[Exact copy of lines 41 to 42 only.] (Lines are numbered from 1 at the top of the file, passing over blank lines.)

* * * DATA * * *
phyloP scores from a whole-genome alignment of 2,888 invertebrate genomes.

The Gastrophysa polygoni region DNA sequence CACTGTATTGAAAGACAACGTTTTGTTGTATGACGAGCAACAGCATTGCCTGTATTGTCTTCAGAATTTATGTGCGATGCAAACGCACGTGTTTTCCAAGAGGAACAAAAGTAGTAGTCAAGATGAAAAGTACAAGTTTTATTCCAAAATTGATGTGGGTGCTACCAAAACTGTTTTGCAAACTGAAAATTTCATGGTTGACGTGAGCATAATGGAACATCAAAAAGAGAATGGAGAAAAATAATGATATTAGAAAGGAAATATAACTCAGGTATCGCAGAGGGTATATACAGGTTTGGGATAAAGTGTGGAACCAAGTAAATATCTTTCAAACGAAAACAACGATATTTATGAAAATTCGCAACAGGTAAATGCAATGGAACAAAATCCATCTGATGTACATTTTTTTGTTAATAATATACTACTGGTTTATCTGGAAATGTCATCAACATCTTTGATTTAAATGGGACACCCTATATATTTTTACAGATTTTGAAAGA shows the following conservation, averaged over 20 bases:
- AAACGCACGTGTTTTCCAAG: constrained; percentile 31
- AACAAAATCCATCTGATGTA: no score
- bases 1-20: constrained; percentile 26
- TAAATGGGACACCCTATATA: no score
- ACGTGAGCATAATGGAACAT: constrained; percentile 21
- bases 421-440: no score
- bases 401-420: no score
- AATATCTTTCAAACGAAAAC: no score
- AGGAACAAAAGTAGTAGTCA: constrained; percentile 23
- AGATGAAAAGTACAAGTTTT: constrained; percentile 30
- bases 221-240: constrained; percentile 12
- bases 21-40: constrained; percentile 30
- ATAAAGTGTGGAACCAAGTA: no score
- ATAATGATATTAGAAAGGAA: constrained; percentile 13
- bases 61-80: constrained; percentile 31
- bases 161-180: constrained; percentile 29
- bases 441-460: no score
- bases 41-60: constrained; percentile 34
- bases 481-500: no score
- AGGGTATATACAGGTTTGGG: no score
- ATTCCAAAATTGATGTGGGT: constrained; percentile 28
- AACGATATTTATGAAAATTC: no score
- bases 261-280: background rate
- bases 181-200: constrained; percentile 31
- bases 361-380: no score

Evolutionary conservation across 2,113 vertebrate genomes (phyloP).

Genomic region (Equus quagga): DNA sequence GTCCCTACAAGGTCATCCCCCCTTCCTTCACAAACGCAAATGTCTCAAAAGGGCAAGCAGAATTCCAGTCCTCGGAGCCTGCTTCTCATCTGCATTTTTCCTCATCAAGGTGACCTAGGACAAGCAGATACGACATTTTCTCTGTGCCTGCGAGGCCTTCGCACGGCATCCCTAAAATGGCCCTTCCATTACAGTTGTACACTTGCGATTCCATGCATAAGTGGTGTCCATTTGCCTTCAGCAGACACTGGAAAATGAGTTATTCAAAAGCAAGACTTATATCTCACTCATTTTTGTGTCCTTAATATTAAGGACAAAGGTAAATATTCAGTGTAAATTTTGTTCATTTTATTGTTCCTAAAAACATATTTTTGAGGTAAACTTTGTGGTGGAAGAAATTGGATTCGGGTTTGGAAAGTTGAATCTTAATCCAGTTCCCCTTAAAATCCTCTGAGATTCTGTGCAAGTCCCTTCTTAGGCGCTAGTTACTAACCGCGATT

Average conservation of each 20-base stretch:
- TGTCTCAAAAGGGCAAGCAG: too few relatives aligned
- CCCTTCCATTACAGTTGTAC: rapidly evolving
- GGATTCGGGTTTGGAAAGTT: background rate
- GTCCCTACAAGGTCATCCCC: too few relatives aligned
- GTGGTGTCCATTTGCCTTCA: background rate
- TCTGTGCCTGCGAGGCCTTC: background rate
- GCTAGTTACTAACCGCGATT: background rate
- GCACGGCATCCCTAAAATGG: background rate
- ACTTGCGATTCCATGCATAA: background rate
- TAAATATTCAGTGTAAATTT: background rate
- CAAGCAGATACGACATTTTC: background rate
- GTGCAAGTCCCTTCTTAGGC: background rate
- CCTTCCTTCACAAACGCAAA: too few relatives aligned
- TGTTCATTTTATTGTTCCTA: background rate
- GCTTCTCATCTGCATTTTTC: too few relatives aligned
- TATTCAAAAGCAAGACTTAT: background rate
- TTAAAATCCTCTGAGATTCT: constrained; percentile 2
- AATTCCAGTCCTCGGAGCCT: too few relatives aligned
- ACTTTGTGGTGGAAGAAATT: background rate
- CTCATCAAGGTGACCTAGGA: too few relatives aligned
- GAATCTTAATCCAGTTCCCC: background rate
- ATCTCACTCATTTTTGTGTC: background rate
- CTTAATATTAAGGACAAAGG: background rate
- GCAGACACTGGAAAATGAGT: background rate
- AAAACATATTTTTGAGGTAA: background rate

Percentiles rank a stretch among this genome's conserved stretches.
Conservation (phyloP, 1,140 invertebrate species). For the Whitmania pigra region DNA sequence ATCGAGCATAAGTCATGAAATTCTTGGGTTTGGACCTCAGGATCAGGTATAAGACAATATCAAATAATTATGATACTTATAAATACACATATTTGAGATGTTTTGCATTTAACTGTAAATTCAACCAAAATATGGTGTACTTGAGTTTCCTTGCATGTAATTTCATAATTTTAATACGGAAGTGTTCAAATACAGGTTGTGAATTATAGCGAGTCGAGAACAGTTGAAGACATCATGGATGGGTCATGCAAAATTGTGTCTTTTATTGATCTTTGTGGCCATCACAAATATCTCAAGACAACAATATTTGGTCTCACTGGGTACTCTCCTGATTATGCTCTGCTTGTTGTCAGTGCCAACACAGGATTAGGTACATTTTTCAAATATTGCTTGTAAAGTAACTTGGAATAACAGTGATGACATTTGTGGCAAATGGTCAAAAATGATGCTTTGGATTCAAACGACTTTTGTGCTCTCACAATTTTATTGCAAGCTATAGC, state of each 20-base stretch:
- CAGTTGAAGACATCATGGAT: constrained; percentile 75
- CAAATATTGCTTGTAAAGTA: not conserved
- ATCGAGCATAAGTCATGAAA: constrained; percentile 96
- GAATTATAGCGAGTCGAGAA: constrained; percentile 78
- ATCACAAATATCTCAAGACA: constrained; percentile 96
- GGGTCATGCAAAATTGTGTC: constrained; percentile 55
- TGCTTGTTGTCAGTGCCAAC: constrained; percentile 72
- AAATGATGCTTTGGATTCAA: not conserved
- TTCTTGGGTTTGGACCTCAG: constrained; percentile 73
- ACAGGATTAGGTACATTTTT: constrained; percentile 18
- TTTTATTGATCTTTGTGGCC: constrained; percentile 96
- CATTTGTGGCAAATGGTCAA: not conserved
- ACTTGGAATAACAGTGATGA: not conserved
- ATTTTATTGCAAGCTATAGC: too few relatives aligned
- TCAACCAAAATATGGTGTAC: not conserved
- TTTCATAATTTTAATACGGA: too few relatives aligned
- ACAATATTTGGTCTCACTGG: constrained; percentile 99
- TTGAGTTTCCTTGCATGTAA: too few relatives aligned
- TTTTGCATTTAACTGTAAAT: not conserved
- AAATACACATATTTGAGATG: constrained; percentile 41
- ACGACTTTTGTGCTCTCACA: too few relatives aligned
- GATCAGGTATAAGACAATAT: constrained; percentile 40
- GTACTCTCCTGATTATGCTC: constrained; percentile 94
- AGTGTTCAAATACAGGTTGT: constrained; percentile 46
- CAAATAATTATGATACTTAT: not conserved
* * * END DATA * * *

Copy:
- CAAGCAGATACGACATTTTC: background rate
- GTGCAAGTCCCTTCTTAGGC: background rate